Cold sores and fever blisters can be bad enough on their own. Treating it is likely the only thing on your mind. Thankfully, they are fairly manageable with the right over-the-counter treatment options and a bit of time.
But, have you ever thought about how your state of mind, a ‘trauma’ to your body, or emotions, might affect cold sores? Can stress cause cold sores to flare up? To learn the answer to this, it’s important first to know that when you have a cold sore, it is a form of the herpes virus.
Once you have that particular virus, it remains in your body, no matter what. Typically, the virus lays dormant, so you aren’t continually getting cold sores. Studies have shown, however, that a stressful situation can cause a flare up of cold sores or fever blisters.
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Stress affects our skin in many ways. More often than not, these ways are harmful and damaging. Our bodies aren’t meant to deal with constant stress. But, in a world that moves so quickly, it’s impossible not to experience it from time to time. Fever blister flare-ups are just one way that our body responds. If you already have the HSV-1 virus (herpes) inside you, flare-ups can happen anytime.
Stress can push these outbreaks along by weakening our immune system. The cells our body uses to fight back against such things are compromised, in a way. This allows the virus to sneak its way through. That doesn’t mean you’ll get multiple cold sores.
When we think of stress and how it affects our bodies, it’s easy to think of mental stress, first. That’s a factor that causes cold sore flare-ups. However, there are a few other stress types to consider. Once you know what they are, it may be easier to manage your flare-ups.
A cold sore on the lip is most common. No one knows for sure what causes them to appear in that area. The prevailing theory is that the lips are a sensitive part of the body and are more prone to dryness and exposure to the sun. Keep a chapstick with you and use it if you notice the symptoms of a cold sore.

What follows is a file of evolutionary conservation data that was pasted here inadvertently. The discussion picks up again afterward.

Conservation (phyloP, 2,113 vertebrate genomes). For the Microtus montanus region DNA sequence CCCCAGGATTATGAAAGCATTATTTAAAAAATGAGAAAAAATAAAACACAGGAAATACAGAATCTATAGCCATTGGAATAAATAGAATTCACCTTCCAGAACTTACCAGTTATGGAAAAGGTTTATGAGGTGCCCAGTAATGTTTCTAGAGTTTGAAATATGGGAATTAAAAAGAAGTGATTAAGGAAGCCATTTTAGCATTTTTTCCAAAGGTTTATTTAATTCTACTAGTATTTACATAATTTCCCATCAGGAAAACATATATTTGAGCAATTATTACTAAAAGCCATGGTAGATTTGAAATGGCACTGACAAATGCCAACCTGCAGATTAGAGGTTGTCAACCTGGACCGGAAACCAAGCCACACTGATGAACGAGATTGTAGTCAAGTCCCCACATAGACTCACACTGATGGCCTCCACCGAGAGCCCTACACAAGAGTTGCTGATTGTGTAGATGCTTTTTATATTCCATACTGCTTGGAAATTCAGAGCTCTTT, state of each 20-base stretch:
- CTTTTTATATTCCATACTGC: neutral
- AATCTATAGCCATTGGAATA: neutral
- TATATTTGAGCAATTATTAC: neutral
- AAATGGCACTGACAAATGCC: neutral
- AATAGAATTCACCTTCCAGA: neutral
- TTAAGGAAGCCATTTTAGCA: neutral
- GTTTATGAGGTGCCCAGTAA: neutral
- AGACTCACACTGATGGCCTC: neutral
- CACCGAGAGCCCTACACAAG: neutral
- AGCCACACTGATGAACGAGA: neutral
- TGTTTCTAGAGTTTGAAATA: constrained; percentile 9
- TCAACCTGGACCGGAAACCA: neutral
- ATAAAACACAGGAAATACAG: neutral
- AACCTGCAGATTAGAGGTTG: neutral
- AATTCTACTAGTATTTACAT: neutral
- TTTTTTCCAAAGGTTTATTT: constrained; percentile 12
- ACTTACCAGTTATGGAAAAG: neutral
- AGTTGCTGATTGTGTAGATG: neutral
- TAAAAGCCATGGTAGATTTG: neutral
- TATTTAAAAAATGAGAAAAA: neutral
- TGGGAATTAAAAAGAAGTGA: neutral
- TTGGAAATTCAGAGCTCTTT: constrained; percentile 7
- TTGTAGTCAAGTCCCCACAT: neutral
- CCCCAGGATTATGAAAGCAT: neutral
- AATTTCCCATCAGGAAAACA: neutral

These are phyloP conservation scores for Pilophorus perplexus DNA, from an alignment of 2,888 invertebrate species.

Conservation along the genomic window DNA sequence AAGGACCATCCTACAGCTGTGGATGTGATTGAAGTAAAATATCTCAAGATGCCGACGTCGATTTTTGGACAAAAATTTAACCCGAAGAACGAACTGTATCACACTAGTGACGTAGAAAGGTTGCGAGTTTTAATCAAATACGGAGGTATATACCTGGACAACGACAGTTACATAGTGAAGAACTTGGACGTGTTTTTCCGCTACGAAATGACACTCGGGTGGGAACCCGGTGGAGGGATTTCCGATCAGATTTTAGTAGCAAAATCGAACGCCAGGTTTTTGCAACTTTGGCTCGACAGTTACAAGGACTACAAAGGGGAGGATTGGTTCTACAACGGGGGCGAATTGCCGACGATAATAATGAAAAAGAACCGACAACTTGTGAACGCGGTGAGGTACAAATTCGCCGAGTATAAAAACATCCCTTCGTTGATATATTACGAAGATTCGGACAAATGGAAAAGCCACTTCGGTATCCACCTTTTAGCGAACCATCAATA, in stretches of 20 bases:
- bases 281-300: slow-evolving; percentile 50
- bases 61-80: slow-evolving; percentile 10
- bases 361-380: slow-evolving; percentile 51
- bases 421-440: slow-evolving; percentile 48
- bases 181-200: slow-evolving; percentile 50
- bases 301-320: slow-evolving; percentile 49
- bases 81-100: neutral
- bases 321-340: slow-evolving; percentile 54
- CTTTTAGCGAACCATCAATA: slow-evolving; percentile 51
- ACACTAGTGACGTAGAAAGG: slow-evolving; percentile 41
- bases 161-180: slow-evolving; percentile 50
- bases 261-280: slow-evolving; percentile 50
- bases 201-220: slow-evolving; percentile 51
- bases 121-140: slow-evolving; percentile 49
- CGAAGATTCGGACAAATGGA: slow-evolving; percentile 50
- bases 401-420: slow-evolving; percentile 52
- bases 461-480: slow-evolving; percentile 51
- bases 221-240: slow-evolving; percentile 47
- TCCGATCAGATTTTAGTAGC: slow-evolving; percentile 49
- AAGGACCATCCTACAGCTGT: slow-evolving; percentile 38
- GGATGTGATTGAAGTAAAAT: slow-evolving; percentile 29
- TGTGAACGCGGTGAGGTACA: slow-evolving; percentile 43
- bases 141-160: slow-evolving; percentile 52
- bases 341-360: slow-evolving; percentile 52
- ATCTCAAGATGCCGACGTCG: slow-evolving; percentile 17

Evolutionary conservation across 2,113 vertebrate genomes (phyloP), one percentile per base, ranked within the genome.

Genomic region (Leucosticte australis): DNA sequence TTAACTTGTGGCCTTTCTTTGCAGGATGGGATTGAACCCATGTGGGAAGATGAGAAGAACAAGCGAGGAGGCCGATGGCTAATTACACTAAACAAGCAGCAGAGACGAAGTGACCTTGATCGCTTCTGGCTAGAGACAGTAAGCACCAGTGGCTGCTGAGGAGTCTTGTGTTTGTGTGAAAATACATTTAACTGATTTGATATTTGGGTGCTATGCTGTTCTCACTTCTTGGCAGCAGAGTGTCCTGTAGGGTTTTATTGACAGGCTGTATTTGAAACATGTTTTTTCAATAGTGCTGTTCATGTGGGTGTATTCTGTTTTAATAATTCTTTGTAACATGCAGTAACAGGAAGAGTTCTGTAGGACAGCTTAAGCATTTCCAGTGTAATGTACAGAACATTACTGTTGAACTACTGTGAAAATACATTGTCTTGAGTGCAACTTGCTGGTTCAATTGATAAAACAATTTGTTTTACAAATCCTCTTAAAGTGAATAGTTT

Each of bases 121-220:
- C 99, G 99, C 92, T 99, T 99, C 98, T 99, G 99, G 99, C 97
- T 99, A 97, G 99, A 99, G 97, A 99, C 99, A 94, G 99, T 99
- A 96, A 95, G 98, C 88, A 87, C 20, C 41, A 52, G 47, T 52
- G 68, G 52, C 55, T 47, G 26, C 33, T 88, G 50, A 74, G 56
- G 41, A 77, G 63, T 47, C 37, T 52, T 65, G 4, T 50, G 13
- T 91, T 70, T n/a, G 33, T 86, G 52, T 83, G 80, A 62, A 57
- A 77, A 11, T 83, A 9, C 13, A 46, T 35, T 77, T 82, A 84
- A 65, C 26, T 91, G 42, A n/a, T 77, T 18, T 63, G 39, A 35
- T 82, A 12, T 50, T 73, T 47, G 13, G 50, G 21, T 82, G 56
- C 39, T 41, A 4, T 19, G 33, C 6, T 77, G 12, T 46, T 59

Fever blisters can appear on your nose. They still burn and are painful, but not quite as much as they burn when on your lips because you don’t stretch the skin as much as you do your mouth.
When you get a sore inside of your mouth, it’s called a canker sore. It is not a fever blister, and it’s essential that it is treated differently. One of the treatments that we recommend is Durham’s Canker-Rid. Cold sores are treated with proven ingredients, and if they are put in the mouth, they will mix with the saliva and get into your body. This could make you ill. Even natural ingredients, such as tea tree oil, can cause you to feel sick.
It’s better to prevent cold sores from showing up than to have to treat them after an outbreak. There are a few prevention methods to consider when you think about the types of stress involved in these potential flare-ups.
If you do have a flare-up, you should treat it as quickly as possible. Using a medicated, topical cream is typically one of the most useful options. Not only can they help to stop the pain, but they can reduce some of the other unsightly symptoms.
Understand that no treatment will remove the virus entirely. Even after your cold sore goes away, the herpes virus remains in your body. But, it’s what you can do to keep it in a dormant state that makes all the difference. Try to manage your stress as much as possible, and keep cold sores at bay.
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